Monday, December 28, 2009

Salish Spindle Whorl

It has been a busy Christmas season, hence a lack of blogging. However, we purchased a special item this year, a drum made by Richard Aiscaican who makes superb drums. His attention to detail marks him as a master drum maker. Check out the photo of the sides and back of the drum where you can see the patterns created from the even application and pressure between the sinew and the drum skin.

The image on the drum is painted by Joel Good a Snuneymuxw member. It is based on a Salish spindle whorl, a crouching naked figure (needing warm fabic?) with two sea serpents wolves facing each other at the top (edited to reflect Joel's correction -thanks Joel). This is from the Snuneymuxw creation story. Apparently sea serpents are more common in the Nanaimo area than elsewhere. The mouth of the human would be where the spindle shaft would be inserted.
Below is a picture of a similar whorl design from the Canadian Museum of Nature. The Snuneymuxw First Nations Band Council uses the spindle design as a logo as can be seen in the photo of the Band Office window on the web page describing spindles.

Sunday, December 13, 2009

Coast Salish Wool Dog - What did it look like?

As promised, I am adding answers, or at least more information, about the Salish wool dog as I find it. So what did it look like? In Paul Kane's painting "A Woman Weaving a Blanket" now at the Royal Ontario Museum, he paints a small white dog, almost poodle like. However, the painting is based on some sketches and his sketches of dogs look different.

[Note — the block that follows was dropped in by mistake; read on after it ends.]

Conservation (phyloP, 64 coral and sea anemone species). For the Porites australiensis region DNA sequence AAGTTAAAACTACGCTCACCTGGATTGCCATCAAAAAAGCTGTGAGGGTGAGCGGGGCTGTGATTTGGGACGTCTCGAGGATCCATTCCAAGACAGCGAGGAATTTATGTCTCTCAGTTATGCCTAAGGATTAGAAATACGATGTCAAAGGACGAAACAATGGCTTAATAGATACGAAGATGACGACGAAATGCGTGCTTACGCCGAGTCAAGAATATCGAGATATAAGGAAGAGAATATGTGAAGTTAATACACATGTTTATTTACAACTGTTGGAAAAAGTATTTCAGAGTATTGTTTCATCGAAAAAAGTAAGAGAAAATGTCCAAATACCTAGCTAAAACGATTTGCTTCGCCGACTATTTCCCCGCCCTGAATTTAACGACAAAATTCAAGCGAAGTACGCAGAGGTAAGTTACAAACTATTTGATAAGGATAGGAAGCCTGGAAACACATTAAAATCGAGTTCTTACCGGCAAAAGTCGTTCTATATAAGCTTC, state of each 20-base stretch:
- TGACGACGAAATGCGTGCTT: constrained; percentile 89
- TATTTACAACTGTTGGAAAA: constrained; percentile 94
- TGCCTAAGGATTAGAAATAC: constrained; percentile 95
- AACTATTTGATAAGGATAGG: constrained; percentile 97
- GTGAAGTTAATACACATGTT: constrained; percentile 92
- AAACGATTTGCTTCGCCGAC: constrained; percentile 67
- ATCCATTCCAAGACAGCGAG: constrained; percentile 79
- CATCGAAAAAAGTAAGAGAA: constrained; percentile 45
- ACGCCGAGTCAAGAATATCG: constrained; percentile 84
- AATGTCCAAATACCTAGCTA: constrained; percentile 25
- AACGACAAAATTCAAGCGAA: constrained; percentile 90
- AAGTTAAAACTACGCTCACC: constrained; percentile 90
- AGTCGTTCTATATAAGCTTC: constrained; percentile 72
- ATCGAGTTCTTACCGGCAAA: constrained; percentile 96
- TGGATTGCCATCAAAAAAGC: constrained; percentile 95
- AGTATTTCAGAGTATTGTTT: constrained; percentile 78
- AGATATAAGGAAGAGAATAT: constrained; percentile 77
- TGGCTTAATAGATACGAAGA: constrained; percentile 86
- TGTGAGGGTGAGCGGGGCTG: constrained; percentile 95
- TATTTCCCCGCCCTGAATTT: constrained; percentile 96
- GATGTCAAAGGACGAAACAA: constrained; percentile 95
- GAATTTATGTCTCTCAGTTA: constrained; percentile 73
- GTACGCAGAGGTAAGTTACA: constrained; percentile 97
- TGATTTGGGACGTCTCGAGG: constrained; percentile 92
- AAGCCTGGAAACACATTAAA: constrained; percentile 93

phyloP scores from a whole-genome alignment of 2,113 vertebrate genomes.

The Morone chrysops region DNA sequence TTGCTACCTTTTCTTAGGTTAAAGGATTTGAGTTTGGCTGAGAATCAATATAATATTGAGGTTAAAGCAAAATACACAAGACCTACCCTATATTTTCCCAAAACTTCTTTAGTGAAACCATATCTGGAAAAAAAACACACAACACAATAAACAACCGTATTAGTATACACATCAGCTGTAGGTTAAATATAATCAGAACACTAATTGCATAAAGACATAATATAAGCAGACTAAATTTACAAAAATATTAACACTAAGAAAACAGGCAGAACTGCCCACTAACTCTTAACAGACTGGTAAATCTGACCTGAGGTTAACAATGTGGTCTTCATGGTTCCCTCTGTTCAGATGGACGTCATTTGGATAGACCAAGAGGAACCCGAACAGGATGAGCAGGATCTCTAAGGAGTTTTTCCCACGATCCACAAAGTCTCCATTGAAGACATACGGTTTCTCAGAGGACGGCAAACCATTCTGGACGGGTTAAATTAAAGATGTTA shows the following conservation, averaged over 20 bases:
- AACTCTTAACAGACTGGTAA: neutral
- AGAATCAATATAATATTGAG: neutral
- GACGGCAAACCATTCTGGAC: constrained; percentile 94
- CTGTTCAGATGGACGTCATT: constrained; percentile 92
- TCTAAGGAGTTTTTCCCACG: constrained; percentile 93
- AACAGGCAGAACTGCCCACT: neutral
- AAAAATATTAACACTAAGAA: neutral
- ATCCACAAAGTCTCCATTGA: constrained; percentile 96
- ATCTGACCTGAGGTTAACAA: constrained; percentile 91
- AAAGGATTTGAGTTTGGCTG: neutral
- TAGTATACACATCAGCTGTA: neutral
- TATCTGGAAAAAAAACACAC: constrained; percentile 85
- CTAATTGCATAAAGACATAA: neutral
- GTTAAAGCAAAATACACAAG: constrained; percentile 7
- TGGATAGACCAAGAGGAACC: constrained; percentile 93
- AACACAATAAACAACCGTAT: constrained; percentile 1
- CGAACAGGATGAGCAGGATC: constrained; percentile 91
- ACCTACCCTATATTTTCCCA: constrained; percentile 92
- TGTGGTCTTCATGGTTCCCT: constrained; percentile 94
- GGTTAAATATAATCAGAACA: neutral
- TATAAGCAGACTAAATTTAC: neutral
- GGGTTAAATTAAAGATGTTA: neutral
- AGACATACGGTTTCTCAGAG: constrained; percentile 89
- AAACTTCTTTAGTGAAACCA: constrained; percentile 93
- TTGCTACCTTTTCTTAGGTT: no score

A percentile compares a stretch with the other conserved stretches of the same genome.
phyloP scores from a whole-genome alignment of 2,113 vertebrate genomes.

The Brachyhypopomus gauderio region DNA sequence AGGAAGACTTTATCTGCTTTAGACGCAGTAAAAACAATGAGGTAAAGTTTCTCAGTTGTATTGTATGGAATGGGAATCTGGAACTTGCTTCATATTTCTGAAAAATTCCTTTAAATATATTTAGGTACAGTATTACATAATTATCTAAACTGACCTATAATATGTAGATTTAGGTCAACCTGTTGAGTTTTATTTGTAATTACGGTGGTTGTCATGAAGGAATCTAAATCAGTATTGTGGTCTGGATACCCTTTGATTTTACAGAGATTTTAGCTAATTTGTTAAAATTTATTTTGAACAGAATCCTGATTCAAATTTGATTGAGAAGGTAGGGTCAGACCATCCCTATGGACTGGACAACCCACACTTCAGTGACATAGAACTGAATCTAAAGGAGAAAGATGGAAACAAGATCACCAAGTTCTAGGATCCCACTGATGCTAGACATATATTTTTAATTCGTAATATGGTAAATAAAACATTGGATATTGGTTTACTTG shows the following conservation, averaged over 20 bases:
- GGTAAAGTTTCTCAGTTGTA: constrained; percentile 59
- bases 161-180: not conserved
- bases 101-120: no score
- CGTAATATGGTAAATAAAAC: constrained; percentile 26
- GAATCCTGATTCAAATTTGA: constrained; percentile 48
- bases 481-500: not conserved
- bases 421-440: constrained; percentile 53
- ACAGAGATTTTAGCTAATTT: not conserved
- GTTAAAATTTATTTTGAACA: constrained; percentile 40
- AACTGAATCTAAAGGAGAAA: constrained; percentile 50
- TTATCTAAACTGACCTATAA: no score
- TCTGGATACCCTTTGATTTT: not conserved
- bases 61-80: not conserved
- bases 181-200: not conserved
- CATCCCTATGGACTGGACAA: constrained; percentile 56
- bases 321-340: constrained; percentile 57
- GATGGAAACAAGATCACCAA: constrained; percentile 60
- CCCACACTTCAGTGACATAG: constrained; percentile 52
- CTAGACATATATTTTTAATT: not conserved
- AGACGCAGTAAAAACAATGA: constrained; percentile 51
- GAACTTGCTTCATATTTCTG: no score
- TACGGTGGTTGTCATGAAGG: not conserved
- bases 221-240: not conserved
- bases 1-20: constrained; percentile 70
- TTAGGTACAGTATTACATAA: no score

Susan Crockford, an expert in archaeological analysis of bones, has done extensive research on the indigenous dogs of the Pacific Northwest Coast, has a sketch on that accompanies her monograph on 'Osteometry of Makah and Coast Salish Dogs' that, knowing her expertise, is probably a good likeness (the dogs on the right).

On a side note, on the Snuneymuwx First Nations web site, the Salish Spindle is discussed, and they mention that Cameron Island was one of the islands used to keep the Salish Wool dog breed separated from other dogs. This makes sense as Cameron Island (which is no longer an island) is very close to where the Solexwel village was, allowing easy access to care and feed for the dogs. There is also on that page, a close up of a diorama that shows two dogs, that may be more accurate than the Paul Kane painting. These dogs also look like the sketch on the right.

Thursday, December 10, 2009

The oldest known fibers in the world

The oldest known spun fibers in the world has been found in a cave and they are dyed black, grey, turquoise and pink AND they are over 30,000 years old! Here's an article on it.

Image of microscopic fiber samples courtesy of Science/AAAS

Tuesday, December 1, 2009

Totem Raising and unveiling

A Totem pole was raised this week at VIU in the library. I am not sure how they got it into the library and then raised once in the building. An amazing feat of engineering. Apparently there will soon be a video showing how they did it on youtube. I'll link it when I find it.

Gary Mason performed a ceremony and Jimmy Johnny the master carver told the story of Thunderbird and Killer Whale.